I mentally blessed whoever was considerate enough to allow my "mother" to come see me first, alone. Looking at her, it hurt to see the gray hairs and stress lines that I was sure wouldn't have been there a year ago, even though she had known "me" to be alive after those first two months. She squeezed me until I couldn't breathe, but I couldn't begrudge her that. I told her most of the truth, and she told me how she had explained my absence to everyone else.
We went home, and I began my new, old life.
So. Hi. My name is Kuroba Kaito, née Edogawa Conan, née Kudou Shin'ichi.
I'm a magician, although I don't show off as much as I used to. My friends think that whatever happened when I disappeared for nearly a year, helping a friend in trouble, matured me a bit. Hakuba held some suspicions for a while, but he seemed to eventually accept the quirks that returned home with "Kaito". Now that the Kid has disappeared again, he might actually admit we can be friends. I've gone from having one detective friend to another. I'm not sure whether or not I'm relieved.
I've even gone from having one female childhood friend to another, and she was Kaito's crush, too. The first day I was back she nearly cracked my ribs with the force of her hug, so it seems the attraction was mutual. I would almost feel sorry that he never really knew, if it weren't for the fact that he currently has the girl who used to be mine. Almost mine, at least. As I get to know Aoko, though, I think I can see why he liked her. In a lot of ways, she reminds me of Ran. As I adjust to this life, I think I could quickly develop a crush of my own.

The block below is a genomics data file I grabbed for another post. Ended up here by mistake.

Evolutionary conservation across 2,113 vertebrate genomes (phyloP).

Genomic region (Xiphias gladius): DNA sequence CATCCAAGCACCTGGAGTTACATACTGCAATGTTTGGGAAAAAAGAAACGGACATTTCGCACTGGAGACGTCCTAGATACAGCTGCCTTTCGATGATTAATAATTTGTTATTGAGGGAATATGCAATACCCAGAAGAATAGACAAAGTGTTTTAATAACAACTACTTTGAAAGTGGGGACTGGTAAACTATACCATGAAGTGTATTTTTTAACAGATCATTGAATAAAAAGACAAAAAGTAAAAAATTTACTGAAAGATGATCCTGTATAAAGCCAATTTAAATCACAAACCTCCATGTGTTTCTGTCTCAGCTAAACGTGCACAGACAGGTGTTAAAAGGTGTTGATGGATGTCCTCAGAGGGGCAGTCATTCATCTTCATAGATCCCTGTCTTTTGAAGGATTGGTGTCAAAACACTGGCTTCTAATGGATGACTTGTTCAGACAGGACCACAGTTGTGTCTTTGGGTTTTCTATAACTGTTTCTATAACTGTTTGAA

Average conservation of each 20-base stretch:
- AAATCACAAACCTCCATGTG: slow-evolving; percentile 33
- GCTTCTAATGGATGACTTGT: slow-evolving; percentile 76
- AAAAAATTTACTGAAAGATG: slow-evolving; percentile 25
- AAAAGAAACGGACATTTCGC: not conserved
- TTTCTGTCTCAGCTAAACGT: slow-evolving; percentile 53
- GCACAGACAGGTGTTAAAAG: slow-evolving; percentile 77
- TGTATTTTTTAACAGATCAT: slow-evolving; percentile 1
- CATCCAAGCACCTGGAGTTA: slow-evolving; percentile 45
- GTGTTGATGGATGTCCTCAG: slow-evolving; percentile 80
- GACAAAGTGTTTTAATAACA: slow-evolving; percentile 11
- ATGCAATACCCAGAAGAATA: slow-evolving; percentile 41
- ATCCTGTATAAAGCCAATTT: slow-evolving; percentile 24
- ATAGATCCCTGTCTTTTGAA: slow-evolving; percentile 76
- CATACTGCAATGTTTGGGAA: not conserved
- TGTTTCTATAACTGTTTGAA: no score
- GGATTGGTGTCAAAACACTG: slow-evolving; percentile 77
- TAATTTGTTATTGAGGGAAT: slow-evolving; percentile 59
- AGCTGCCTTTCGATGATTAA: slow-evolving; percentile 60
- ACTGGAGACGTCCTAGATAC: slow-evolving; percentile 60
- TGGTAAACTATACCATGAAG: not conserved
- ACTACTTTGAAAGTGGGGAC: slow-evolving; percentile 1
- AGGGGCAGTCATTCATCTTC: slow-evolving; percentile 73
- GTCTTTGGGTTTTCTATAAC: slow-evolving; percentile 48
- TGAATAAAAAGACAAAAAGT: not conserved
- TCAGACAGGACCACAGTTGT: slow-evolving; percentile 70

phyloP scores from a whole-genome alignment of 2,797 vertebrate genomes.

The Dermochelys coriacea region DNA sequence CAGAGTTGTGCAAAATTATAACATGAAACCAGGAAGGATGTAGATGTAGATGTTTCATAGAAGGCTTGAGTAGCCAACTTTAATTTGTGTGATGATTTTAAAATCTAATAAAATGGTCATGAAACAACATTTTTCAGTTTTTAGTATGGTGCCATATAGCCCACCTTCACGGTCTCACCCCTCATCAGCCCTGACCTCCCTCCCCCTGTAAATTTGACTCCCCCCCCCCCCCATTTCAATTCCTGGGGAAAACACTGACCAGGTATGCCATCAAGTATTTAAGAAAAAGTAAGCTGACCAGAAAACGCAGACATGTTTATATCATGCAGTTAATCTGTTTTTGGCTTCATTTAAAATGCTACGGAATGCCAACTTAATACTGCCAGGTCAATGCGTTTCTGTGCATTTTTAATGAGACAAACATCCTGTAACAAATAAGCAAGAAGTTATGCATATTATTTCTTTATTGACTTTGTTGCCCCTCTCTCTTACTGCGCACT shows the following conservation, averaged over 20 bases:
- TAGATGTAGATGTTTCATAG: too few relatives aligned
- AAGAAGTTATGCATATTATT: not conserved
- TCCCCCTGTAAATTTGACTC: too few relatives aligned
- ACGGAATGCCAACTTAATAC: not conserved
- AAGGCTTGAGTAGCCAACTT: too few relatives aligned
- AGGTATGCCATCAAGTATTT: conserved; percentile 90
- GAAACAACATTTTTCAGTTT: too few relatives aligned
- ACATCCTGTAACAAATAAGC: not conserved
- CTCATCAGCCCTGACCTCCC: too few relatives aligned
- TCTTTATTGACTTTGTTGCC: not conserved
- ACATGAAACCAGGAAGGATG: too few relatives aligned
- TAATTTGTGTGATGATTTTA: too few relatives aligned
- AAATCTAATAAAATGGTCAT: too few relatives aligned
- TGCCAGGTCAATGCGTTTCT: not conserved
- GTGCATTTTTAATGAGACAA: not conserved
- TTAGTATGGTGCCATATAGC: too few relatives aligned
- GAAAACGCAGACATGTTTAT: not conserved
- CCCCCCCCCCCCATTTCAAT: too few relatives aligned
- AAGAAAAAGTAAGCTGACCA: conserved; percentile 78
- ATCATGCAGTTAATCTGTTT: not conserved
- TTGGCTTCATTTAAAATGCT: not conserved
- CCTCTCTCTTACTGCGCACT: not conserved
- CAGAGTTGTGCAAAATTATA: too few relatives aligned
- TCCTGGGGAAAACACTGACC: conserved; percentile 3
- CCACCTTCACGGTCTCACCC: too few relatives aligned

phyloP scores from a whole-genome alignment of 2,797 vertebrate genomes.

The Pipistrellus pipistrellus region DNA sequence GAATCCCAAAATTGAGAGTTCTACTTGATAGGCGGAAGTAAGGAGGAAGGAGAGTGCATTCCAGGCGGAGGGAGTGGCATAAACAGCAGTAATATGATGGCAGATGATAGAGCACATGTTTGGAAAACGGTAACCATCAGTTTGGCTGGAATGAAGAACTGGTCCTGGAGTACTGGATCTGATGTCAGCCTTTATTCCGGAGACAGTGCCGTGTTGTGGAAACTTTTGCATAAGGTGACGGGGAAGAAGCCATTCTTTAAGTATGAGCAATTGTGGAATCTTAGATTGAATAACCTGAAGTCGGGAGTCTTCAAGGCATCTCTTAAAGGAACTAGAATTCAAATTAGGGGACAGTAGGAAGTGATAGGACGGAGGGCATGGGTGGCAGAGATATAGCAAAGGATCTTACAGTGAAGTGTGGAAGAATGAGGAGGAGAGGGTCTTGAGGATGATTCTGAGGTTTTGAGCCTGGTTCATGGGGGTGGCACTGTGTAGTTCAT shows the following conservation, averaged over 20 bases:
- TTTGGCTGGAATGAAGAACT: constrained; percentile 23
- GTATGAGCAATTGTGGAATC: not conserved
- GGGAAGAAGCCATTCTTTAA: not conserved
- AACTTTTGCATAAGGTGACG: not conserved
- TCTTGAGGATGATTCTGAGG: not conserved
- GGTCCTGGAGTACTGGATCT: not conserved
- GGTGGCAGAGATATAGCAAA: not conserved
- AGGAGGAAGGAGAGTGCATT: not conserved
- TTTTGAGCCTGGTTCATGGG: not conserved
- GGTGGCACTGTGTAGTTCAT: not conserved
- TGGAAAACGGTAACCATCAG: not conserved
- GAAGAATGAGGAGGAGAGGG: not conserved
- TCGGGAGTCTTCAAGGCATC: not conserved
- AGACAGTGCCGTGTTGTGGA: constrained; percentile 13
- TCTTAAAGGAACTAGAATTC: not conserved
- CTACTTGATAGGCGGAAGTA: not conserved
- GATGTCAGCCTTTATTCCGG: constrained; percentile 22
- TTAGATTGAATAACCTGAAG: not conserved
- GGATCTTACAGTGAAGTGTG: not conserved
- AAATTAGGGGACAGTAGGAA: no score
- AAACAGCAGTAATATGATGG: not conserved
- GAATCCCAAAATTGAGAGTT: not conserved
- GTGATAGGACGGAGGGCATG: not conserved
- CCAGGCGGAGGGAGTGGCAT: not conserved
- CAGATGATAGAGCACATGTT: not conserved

As the days pass, my old lives seem more and more like dreams—or in the case of Conan, a nightmare. Some of my memories feel like they're fuzzing. Maybe, if I call myself Kaito long enough, I'll start believing that I'm him, too.
But you know, unless Kudou Shin'ichi suddenly and unexpectedly unlocks the barred areas of his memories...
Would that really be so bad?
First time writing Shin'ichi's POV. Tell me whether or not I was successful?